How easy it is for Michael Mann in Los Angeles to pronounce that fascism is dead and has been so since the end of the Second World War (Features, July 9).
The logic of his message is that we should simply ignore fascist organisations such as the British National Party because they are "insignificant" or "radical populist" rather than "true fascist" and receive "critical scrutiny" once they are successful.
That's all right then. We don't have to worry about racist murders, attacks on synagogues - at the highest level for years - and the 800,000 votes that the BNP secured in the European elections because now there will be more critical scrutiny. Never mind that the victims of fascist violence may not be in a position to exercise that scrutiny.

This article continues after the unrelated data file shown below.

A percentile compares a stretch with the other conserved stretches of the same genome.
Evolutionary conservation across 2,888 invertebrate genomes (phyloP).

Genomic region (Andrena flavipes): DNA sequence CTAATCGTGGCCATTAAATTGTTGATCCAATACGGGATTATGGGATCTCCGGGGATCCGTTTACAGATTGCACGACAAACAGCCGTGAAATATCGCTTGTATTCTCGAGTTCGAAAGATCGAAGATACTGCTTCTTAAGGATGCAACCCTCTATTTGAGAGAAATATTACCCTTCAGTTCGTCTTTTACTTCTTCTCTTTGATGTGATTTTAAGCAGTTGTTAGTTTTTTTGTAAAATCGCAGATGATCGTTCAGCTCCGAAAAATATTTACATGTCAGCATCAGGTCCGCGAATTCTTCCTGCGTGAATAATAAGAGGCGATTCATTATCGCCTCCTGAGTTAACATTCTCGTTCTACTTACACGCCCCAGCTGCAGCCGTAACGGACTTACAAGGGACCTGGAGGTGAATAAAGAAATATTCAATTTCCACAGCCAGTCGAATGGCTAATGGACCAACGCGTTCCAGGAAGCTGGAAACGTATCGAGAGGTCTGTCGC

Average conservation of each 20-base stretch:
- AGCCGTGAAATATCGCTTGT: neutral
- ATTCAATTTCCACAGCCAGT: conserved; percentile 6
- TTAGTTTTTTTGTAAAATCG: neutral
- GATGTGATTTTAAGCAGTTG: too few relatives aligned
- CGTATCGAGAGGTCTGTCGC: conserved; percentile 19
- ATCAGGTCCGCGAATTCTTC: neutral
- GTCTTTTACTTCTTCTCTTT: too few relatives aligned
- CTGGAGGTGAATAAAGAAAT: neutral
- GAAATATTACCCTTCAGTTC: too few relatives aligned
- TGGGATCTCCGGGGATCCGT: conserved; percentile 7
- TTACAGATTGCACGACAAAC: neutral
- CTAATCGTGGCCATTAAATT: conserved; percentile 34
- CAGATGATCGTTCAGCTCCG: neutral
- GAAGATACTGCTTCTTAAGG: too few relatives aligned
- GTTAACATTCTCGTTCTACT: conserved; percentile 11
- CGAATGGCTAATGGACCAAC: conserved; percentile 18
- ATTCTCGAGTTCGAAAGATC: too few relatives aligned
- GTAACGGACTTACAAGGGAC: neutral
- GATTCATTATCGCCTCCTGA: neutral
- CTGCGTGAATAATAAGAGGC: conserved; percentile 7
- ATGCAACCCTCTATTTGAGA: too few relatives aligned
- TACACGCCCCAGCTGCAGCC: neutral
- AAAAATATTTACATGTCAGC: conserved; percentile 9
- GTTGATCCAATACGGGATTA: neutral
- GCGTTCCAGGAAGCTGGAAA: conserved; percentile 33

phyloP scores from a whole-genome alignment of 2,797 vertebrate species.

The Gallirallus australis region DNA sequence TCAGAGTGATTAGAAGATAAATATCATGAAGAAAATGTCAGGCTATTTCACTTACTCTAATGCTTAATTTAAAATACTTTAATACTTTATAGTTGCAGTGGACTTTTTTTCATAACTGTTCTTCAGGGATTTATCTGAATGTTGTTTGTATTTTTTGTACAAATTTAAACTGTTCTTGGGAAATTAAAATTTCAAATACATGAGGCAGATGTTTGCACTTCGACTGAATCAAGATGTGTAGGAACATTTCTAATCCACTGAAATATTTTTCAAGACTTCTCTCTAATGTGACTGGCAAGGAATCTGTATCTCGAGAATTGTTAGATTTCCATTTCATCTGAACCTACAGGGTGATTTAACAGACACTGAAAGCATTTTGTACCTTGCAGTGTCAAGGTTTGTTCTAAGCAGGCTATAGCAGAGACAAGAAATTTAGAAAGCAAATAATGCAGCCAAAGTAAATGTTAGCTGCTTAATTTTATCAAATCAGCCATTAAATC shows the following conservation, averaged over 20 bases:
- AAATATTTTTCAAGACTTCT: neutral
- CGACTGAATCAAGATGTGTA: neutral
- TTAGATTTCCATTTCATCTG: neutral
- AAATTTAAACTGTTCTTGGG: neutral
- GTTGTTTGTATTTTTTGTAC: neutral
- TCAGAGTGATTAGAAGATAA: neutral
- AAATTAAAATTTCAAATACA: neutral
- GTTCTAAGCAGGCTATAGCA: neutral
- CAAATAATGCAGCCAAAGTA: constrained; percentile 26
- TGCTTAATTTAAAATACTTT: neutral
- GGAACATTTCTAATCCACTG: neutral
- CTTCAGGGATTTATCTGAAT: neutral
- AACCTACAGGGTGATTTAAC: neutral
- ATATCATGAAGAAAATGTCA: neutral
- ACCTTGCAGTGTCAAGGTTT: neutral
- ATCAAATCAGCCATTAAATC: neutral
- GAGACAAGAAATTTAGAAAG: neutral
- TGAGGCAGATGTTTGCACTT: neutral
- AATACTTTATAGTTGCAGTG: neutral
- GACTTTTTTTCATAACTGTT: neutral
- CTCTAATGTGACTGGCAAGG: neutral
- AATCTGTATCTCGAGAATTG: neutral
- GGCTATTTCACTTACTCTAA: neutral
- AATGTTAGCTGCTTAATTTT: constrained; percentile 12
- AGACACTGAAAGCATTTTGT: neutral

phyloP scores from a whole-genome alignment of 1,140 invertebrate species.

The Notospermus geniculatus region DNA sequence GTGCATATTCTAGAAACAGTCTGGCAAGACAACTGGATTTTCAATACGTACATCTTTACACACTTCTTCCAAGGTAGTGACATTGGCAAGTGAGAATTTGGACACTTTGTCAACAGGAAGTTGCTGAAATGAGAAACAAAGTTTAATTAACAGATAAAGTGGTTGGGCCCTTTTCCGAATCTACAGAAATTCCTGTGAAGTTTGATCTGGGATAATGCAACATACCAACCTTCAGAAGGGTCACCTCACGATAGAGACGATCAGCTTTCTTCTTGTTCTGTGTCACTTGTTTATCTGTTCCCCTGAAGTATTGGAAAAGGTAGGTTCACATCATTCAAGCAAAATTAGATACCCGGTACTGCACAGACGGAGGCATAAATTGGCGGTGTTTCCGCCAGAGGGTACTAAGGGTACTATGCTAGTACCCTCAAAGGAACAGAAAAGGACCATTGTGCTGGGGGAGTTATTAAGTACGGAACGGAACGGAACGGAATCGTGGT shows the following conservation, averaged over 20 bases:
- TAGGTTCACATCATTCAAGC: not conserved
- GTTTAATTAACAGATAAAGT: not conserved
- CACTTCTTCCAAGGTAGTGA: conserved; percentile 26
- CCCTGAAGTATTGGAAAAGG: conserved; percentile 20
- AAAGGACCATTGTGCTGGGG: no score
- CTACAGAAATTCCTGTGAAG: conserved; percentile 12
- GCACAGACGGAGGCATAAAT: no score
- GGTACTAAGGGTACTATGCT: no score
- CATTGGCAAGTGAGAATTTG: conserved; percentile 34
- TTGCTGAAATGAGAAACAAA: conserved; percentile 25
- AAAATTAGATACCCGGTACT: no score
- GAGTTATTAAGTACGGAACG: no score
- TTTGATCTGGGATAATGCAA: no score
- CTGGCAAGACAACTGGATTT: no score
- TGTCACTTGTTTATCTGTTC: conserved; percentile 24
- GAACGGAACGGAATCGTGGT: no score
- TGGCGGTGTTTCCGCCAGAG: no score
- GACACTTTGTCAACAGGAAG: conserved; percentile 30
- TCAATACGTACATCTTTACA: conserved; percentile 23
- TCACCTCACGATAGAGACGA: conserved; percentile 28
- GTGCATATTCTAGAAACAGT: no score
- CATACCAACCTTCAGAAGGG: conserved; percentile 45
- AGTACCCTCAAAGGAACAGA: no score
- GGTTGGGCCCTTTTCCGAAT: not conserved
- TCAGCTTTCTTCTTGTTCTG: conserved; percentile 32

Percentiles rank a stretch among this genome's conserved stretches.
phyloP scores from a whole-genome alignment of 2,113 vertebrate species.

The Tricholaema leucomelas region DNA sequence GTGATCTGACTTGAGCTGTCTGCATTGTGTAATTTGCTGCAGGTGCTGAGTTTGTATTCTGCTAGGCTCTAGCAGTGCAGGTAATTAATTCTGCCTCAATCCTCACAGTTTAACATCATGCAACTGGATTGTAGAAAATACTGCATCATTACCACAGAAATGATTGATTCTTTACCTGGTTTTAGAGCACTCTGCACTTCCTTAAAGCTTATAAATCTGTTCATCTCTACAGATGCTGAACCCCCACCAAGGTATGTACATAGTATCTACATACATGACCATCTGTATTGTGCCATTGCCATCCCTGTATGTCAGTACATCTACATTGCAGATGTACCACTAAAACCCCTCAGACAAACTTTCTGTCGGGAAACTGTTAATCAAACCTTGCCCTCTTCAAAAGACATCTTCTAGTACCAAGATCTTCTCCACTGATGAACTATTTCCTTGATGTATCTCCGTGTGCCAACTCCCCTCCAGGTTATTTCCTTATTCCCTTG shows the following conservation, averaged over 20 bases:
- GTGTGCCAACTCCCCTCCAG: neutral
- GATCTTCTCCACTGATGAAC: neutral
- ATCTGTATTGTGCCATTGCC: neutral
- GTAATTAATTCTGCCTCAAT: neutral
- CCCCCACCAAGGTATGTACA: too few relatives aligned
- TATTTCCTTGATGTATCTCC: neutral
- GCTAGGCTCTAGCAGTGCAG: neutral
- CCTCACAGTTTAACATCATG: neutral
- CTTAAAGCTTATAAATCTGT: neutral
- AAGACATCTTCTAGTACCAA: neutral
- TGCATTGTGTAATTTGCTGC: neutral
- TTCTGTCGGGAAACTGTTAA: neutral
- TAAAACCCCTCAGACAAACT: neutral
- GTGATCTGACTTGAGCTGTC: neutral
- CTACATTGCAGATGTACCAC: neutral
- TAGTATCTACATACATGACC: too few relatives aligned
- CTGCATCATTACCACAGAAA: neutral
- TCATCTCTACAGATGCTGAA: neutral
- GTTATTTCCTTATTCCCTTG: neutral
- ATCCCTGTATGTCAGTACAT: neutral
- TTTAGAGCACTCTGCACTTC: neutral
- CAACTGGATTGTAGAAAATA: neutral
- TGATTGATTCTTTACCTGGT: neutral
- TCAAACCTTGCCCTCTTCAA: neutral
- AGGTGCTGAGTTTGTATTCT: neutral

Fascism is far from dead. It may be trying to present a respectable face, but it remains a dangerous diversionary weapon in the hands of Western ruling classes, particularly at times of economic crisis.